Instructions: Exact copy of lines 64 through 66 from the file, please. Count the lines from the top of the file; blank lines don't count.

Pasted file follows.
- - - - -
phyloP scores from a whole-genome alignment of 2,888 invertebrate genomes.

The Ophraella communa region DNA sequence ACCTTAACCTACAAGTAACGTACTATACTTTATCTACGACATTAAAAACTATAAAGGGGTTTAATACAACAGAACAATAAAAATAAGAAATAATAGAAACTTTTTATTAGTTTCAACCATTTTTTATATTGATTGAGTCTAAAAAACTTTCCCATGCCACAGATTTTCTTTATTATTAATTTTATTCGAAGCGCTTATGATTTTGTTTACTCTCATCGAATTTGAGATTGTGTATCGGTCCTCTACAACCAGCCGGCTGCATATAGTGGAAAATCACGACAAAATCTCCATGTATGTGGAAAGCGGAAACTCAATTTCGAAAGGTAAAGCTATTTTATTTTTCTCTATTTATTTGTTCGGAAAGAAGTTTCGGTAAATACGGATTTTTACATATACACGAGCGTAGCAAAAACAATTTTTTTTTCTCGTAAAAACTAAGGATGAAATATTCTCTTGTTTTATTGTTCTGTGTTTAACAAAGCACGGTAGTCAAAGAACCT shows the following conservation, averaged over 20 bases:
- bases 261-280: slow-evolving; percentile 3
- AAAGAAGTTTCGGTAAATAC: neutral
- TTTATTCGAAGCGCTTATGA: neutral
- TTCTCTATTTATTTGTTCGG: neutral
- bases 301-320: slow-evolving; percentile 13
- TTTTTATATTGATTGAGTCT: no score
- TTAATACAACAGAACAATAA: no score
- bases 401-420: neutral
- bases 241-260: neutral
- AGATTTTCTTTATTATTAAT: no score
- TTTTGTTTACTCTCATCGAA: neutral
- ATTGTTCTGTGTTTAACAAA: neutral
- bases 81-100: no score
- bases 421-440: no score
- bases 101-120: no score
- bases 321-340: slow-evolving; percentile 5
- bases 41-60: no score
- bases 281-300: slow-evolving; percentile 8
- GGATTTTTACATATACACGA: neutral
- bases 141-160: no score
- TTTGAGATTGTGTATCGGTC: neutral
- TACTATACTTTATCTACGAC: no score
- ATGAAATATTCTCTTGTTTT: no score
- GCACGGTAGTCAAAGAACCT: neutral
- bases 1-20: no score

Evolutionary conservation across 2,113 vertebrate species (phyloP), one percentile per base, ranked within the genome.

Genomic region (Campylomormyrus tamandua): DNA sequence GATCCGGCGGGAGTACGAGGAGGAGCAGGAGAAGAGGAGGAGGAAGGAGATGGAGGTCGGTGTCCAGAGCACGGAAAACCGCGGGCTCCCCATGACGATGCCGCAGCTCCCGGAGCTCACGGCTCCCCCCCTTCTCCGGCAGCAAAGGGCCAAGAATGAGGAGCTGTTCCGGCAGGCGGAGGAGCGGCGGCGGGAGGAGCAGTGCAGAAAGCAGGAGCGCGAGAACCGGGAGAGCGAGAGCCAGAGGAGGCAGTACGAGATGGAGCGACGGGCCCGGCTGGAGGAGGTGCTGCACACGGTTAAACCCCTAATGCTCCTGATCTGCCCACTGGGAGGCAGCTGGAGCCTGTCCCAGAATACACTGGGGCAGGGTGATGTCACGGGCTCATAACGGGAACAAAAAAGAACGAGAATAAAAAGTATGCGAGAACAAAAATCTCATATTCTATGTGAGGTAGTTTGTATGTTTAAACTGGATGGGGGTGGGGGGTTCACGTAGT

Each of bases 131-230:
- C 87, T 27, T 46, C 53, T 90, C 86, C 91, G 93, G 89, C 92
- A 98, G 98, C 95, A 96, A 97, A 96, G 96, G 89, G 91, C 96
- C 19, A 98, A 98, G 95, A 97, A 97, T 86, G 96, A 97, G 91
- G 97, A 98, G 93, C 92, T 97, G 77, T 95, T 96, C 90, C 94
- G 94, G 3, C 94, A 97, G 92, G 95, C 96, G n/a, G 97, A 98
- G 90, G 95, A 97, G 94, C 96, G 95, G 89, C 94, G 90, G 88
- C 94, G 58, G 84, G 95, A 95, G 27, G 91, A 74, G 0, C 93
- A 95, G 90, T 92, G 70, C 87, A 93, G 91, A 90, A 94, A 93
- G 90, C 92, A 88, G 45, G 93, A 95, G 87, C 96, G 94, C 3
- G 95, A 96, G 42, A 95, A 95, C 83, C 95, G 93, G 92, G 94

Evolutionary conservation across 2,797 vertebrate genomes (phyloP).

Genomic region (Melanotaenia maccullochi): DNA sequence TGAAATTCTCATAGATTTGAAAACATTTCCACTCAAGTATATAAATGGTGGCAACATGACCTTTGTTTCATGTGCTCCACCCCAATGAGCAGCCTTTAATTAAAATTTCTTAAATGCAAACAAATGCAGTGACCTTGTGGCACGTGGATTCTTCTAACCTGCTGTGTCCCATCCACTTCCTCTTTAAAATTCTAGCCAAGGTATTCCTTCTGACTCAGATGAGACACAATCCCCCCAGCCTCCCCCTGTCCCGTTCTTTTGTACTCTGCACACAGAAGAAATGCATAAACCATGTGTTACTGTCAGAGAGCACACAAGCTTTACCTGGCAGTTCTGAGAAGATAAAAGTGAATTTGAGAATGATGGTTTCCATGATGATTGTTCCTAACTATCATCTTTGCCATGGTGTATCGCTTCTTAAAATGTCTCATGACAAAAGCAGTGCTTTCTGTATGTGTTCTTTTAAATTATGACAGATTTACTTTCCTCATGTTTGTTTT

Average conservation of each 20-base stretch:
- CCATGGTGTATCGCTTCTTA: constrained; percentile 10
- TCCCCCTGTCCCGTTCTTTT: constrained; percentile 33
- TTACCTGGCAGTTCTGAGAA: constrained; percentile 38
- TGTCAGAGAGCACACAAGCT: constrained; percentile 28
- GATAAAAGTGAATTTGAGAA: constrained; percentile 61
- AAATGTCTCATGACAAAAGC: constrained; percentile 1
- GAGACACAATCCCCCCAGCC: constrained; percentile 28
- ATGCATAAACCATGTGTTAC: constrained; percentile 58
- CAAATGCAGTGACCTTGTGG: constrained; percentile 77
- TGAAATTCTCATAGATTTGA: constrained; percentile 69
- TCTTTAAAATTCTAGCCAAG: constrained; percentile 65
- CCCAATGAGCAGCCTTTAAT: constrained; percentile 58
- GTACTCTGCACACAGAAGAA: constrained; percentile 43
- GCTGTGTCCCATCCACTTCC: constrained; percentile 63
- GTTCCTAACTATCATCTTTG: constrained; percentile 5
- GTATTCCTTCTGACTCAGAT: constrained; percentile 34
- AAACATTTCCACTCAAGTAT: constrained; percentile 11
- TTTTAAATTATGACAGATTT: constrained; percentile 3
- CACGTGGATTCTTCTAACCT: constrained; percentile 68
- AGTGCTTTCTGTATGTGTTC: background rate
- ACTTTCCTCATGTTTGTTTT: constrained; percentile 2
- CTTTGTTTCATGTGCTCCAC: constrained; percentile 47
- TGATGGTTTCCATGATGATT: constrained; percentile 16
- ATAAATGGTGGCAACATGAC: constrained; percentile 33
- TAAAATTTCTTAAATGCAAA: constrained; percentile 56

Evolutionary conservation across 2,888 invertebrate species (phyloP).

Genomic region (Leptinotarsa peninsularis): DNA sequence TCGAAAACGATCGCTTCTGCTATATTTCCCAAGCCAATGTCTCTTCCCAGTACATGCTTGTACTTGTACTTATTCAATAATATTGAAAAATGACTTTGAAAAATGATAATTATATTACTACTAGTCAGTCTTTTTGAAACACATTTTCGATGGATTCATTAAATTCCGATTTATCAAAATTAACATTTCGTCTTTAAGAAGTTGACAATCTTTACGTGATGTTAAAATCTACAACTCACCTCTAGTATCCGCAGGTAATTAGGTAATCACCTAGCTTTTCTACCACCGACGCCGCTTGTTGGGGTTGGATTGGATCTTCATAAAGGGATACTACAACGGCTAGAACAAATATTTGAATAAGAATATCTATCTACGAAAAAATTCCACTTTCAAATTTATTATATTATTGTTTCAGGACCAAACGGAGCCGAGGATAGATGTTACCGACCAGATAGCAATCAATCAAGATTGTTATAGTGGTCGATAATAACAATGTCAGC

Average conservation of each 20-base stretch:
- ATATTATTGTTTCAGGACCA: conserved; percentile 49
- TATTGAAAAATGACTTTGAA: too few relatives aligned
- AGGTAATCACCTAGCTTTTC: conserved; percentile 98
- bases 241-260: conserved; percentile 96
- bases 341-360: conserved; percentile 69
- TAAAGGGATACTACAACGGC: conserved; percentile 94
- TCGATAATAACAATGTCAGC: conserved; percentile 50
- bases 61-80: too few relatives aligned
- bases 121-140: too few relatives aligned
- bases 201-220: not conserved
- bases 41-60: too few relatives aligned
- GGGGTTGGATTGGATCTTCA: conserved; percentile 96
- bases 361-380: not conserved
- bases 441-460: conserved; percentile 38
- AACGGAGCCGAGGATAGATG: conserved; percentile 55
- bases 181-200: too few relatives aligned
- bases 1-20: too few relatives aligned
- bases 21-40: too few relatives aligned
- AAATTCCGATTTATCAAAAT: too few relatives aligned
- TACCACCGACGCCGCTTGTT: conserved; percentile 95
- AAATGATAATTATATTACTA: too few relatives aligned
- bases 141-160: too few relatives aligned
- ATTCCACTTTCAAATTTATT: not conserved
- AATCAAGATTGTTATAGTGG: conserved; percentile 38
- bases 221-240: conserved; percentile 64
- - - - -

- ACTTTCCTCATGTTTGTTTT: constrained; percentile 2
- CTTTGTTTCATGTGCTCCAC: constrained; percentile 47
- TGATGGTTTCCATGATGATT: constrained; percentile 16